James Glazier, the Director of the Biocomplexity Institute at Indiana University is the lead organizer behind a series of workshops that are held every year in the charming University Town of Bloomington. The workshop goes on for two weeks (August 8th-19th, 2011), the first week being devoted to subcellular modeling and the second week to multicellular modeling. This means it is possible to do just one of the weeks or both weeks if you have the time. This was my second year where I teach subcellular modeling in the first week. This year I included far more hands on modeling exercises which I believe the students appreciated. The tools we used where Jarnac, JDesigner and the SBW General Simulation Tools. All three tools are part of the SBW suite (download at the sourceforge site) . At the end of the week the most students gravitated towards Jarnac for model entry and simulation and the general simulation tool for further graphical analysis, particularly the use of the sliders.In all there were about 20 to 25 enthusiastic US and international students. Details of the first week of the course can be found here. As a result of feedback from the students at the course there will be new versions of Jarnac and JDesigner coming up in the next month or so. Some of the changes include a brand new graphing module for Jarnac that is produces much nicer output. Not more jaggies on the graphing curves,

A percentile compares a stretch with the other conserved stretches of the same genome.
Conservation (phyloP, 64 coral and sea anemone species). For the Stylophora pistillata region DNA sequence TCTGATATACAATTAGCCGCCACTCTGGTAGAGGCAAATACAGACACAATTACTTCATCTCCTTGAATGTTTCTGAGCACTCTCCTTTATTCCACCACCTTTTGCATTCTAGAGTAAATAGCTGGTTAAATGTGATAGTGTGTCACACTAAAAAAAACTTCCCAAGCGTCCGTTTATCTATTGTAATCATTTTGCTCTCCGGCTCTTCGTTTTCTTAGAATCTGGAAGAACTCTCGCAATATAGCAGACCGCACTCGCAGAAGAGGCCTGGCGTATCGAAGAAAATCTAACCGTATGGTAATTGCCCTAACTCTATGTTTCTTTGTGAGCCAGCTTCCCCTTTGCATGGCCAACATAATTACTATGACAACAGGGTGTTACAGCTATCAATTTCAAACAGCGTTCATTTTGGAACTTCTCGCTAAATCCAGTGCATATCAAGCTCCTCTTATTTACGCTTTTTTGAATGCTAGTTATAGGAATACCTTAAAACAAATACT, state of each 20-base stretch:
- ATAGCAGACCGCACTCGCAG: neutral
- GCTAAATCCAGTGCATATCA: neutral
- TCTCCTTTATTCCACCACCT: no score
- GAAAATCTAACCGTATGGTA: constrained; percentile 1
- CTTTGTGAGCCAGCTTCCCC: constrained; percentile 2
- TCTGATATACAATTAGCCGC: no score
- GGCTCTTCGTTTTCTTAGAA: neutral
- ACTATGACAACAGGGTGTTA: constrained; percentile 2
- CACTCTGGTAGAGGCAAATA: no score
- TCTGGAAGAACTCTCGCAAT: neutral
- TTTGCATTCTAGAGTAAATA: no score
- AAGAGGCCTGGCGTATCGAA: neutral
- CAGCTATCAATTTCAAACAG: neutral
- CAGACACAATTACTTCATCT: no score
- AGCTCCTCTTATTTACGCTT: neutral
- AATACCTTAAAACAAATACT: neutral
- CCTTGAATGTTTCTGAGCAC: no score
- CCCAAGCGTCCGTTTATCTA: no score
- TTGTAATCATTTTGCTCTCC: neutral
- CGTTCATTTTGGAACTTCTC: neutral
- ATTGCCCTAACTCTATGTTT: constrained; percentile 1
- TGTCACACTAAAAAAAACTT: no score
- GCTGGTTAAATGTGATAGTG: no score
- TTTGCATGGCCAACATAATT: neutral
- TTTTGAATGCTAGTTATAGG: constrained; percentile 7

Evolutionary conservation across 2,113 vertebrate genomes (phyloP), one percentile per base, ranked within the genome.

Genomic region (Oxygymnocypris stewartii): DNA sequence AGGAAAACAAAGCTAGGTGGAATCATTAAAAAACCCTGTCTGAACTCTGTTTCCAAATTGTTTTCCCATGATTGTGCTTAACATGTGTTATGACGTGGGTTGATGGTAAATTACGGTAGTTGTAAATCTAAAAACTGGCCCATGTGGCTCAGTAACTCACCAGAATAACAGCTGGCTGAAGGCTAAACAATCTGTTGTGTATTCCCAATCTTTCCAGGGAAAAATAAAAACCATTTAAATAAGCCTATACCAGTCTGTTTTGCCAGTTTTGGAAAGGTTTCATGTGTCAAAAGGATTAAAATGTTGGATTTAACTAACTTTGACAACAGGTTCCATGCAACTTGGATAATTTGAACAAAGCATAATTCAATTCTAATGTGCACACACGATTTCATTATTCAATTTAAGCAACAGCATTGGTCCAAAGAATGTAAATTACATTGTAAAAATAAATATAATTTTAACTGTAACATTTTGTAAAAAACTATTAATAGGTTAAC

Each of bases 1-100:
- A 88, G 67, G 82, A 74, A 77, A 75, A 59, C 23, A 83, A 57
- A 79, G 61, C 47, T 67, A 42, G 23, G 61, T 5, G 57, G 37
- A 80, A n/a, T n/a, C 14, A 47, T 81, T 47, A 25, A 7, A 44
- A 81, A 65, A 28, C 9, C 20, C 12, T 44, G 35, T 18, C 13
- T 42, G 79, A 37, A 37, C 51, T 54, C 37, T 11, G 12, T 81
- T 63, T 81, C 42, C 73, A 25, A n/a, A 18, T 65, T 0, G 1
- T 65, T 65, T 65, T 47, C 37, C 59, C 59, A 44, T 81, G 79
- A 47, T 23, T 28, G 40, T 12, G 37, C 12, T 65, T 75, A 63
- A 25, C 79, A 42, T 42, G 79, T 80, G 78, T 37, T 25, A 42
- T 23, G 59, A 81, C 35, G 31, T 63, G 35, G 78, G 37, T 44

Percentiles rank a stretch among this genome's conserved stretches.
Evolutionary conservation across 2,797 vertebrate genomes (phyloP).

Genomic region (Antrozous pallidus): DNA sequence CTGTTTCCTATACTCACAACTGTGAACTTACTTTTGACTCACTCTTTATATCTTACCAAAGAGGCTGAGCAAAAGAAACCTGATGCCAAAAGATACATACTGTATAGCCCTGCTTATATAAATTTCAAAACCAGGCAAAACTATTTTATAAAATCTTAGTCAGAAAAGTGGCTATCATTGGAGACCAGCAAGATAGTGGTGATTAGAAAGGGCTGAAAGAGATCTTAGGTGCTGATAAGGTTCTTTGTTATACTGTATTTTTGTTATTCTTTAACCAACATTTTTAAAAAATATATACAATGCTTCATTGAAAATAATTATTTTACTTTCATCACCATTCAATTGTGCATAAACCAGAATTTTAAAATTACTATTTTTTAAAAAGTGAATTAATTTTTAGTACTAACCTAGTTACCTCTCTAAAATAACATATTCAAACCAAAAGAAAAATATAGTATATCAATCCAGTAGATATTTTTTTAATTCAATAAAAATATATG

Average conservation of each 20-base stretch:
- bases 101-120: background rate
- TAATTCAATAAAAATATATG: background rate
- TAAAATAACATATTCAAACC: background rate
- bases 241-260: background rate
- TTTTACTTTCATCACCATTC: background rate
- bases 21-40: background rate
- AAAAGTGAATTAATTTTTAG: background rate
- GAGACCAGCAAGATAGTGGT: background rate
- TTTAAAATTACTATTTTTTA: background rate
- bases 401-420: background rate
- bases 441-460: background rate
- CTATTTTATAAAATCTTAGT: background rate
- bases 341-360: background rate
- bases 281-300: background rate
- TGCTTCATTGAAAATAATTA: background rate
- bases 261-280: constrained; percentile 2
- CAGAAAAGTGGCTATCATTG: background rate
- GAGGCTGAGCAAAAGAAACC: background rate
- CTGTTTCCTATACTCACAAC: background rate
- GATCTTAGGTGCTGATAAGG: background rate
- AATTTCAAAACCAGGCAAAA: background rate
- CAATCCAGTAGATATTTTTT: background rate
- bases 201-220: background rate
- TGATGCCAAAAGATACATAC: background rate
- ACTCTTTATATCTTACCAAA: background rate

In the second week the studentsl focus on the use of CompuCell3D which is an open source multicellular simulator that uses the extended Glazier and Graner model which in turn is based on the Cellular Potts model. By combining the Glazier and Graner model and subcellular modeling we have a comprehensive system for modeling the developmental processes in tissues, organs and disease states such as cancer. Details of the second week of the course can be found here.
The images below show examples of simulations carried out using Jarnac and then the general simulation tool. The images shows a simulation of the Jana Wolf glycolytic model.
The SBW project has in the past three years being funded by generous support from the NIGMS at the NIH.